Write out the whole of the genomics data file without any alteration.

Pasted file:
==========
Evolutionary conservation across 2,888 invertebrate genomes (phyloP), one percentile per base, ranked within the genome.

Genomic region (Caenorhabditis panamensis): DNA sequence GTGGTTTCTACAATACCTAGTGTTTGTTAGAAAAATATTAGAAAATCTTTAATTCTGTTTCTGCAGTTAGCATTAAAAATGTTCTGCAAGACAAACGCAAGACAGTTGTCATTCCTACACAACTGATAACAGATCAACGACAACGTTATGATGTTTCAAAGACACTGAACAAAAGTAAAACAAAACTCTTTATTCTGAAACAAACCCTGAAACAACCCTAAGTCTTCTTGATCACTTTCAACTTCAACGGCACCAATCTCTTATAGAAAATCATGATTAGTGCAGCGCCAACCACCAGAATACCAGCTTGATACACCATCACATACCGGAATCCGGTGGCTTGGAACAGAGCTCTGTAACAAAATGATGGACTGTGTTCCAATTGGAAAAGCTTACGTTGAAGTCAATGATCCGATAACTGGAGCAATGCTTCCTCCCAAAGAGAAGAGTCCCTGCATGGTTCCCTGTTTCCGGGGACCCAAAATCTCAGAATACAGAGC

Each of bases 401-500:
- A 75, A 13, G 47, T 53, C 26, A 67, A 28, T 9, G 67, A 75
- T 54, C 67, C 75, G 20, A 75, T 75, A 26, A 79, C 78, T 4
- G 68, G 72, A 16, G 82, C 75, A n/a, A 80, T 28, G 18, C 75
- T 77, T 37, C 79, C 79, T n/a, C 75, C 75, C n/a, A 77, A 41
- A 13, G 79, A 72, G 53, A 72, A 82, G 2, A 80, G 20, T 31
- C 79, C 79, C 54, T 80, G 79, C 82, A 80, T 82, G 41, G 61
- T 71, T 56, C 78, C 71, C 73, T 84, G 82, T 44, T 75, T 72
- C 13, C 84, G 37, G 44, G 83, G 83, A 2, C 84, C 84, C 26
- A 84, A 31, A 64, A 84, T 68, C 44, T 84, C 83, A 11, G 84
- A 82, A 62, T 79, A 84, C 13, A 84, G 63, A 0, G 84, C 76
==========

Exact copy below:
Evolutionary conservation across 2,888 invertebrate genomes (phyloP), one percentile per base, ranked within the genome.

Genomic region (Caenorhabditis panamensis): DNA sequence GTGGTTTCTACAATACCTAGTGTTTGTTAGAAAAATATTAGAAAATCTTTAATTCTGTTTCTGCAGTTAGCATTAAAAATGTTCTGCAAGACAAACGCAAGACAGTTGTCATTCCTACACAACTGATAACAGATCAACGACAACGTTATGATGTTTCAAAGACACTGAACAAAAGTAAAACAAAACTCTTTATTCTGAAACAAACCCTGAAACAACCCTAAGTCTTCTTGATCACTTTCAACTTCAACGGCACCAATCTCTTATAGAAAATCATGATTAGTGCAGCGCCAACCACCAGAATACCAGCTTGATACACCATCACATACCGGAATCCGGTGGCTTGGAACAGAGCTCTGTAACAAAATGATGGACTGTGTTCCAATTGGAAAAGCTTACGTTGAAGTCAATGATCCGATAACTGGAGCAATGCTTCCTCCCAAAGAGAAGAGTCCCTGCATGGTTCCCTGTTTCCGGGGACCCAAAATCTCAGAATACAGAGC

Each of bases 401-500:
- A 75, A 13, G 47, T 53, C 26, A 67, A 28, T 9, G 67, A 75
- T 54, C 67, C 75, G 20, A 75, T 75, A 26, A 79, C 78, T 4
- G 68, G 72, A 16, G 82, C 75, A n/a, A 80, T 28, G 18, C 75
- T 77, T 37, C 79, C 79, T n/a, C 75, C 75, C n/a, A 77, A 41
- A 13, G 79, A 72, G 53, A 72, A 82, G 2, A 80, G 20, T 31
- C 79, C 79, C 54, T 80, G 79, C 82, A 80, T 82, G 41, G 61
- T 71, T 56, C 78, C 71, C 73, T 84, G 82, T 44, T 75, T 72
- C 13, C 84, G 37, G 44, G 83, G 83, A 2, C 84, C 84, C 26
- A 84, A 31, A 64, A 84, T 68, C 44, T 84, C 83, A 11, G 84
- A 82, A 62, T 79, A 84, C 13, A 84, G 63, A 0, G 84, C 76